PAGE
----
Kartones Blog

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15 Years Blogging

Today December 2nd, 2019, marks a special date: exactly 15 years ago, I decided to start a blog to dump my development learnings and dull rants from time to time. The first blog post was about a game development framework I was using back then to prepare my master thesis project, Jamagic.

Master Thesis videogame prototype

That original blog post now lives here, but I began using Google's Blogger as the platform to host my content.

I had another website with kind of posts (mostly tech-oriented news), but it was in Spanish and I wanted both to practice writing in English and to be able to speak about any topic I wanted.

For the record, I'll list the different platforms and approximate dates because one one hand it's been quite a challenge to migrate the data from one place to another, but on the other hand I've learned a lot about becoming more pragmatic and adopting leaner and simpler platforms, data formats and general approaches.

  • 2004: Blogger. Simple design, could just add some simple Javascript for visits counting and showcasing (the only "analytics" you wanted back then).
  • 2005: Custom .NET-powered blog platform (maybe DasBlog?). A friend created a blog community and invited me to move my blog there. I had to manually export and re-create the posts 😭.
  • 2007: Community Server. Decided to try building my own blog community for me and my friends (although a few external people joined), so once again I manually exported one by one and re-inserted all blog posts.
  • 2014: BlogEngine.NET. Software rots, and when you're using an outdated version of a closed-source application, even when it is extensive and I could also use .NET Reflector to learn about the internals and keep improving and advancing things, there comes a time to shake things up. Not without pain I migrated to a multiple single-instances setup of BlogEngine, which used BlogML and back then was a Community Server -> BlogEngine script. It was an important milestone in simplifying things not only because of a more open data format, but also because I could switch from having to JOIN half a dozen SQL DB tables to just maintaining a physical file per post or page.
  • 2016: Pelican. I stopped working professionally with .NET in 2009, but kept using it for personal projects. In 2016 the only think I ever wrote some C# or ASP.NET for was for the blog, so to simplify my life I decided to jump the "static site generators" wagon and migrate once again the blog. This time was dead easy with just a simple tweaks, and Markdown allows HTML so all old posts were just dumped as such (I'd rather write new ones in MD). Compilation added an extra step but with some simple scripts I now instead do a "build and deploy" rather than a "edit and upload".


Quite a journey to fight to keep my content always available. Call me crazy but I hate when you try to search for something old and there are no search results. Google tends to de-rank and hide old stuff, DuckDuckGo started crawling the web later so doesn't knows everything and most often, companies, platforms and domains just disappear, so to me it pays off to keep your stuff somewhere you can ensure is available.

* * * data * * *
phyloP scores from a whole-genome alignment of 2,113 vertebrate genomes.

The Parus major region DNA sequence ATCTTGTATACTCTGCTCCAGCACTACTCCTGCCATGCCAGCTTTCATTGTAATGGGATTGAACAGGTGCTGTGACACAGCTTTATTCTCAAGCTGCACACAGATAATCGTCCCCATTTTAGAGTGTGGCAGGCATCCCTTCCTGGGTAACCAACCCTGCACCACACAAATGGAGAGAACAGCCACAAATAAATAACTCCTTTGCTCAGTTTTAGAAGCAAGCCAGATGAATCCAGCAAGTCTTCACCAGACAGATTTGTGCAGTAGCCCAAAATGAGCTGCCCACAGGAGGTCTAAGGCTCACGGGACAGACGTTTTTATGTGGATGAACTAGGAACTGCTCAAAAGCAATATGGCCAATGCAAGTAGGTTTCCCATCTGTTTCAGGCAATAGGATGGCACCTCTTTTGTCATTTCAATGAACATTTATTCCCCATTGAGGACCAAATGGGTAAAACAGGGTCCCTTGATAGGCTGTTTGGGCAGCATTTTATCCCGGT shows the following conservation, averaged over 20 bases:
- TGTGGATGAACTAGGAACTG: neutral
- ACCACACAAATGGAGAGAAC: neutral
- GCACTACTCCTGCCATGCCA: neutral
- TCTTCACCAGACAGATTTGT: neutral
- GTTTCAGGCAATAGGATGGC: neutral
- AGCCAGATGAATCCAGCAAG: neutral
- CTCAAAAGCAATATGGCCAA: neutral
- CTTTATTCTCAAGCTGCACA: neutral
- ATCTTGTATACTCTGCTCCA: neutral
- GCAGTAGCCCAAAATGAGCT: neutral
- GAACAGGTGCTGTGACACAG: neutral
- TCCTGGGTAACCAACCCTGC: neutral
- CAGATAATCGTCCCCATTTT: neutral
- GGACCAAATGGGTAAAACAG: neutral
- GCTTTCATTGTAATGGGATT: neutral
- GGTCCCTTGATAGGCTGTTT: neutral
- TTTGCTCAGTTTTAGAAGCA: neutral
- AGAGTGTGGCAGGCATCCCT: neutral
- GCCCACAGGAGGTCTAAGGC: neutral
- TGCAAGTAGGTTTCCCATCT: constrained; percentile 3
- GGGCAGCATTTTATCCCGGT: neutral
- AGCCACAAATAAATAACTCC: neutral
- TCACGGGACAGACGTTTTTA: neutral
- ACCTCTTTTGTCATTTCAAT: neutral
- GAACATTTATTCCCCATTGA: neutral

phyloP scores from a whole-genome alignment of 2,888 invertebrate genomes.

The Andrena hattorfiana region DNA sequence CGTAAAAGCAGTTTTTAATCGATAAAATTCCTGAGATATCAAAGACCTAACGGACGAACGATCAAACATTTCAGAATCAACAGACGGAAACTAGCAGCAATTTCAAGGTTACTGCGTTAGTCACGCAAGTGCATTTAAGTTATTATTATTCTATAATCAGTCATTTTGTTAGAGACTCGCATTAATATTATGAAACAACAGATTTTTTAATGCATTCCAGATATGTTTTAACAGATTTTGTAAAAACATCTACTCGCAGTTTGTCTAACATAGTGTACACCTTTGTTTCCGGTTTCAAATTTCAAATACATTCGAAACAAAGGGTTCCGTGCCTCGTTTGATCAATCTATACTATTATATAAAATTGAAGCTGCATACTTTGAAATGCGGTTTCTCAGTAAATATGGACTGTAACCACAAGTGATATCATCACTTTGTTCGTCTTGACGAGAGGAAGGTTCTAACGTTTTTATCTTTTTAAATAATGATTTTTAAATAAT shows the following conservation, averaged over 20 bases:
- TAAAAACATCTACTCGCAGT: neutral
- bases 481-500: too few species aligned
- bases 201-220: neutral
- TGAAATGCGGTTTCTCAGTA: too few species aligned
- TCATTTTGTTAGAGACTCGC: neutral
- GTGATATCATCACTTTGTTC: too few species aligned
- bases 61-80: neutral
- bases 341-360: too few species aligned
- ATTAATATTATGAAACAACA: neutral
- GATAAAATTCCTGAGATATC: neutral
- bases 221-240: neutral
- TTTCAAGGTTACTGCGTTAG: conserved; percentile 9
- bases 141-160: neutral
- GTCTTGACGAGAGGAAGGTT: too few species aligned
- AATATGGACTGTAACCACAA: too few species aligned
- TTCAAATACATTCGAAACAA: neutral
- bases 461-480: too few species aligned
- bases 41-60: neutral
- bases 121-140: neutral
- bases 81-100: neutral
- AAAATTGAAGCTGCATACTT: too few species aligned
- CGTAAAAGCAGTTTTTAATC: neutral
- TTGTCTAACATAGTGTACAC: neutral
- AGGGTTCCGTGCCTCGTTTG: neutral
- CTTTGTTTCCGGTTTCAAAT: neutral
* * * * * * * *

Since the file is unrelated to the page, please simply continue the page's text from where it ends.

Maintaining the blog has also served the nice purpose of having a playground or sandbox where to test and experiment with many web-related topics. From building custom plugins and extensions to the platform it was running on, to removing all kinds of tracking and almost all javascript of the page, to maintaining as a personal challenge trying to keep things fast, overall is fun and refreshing to have some personal projects. And heck, I also feel I'm up to date enough in web topics to achieve things like:

Google PageSpeed Insights November 2019

Specially considering I mostly only do backend development nowadays.


To wrap up and stop wasting more time of any poor reader who made it until here, I'd like to be sincere: What I write here is usually and mostly irrelevant. I also lately feel less inclined to blog because I both feel I'm not going to add anything worthy and that the web is nowadays full of too many experts with shallow blog posts, posts that we then tend to take as the real truth. I feel I should instead be focusing on reading more books than contributing to this quick doses of "information", so my real message of this post is more like... don't waste much time reading only blog posts, instead to dig deep into a topic research books and papers, and experiment.

Talk less, do more.


Steam Web API Introduction

One of my pet projects, Finished Games, is reaching a state in which already serves decently as a catalog and tracker. Sure I have a ton of ideas to add, more sources to get games from and many improvements, but the base system is working so I can start to tackle other areas, like automations.

I can manually add games to the database. I can import them from "catalog sources", and if already exists match them with the existing title, update certain fields, etc. But I still need to manually mark those games I own, so if, as in this example, a platform like Steam can provide me with a list of which titles I've got, and maybe which ones I've completed (by checking certain achievements), it's way easier and nicer.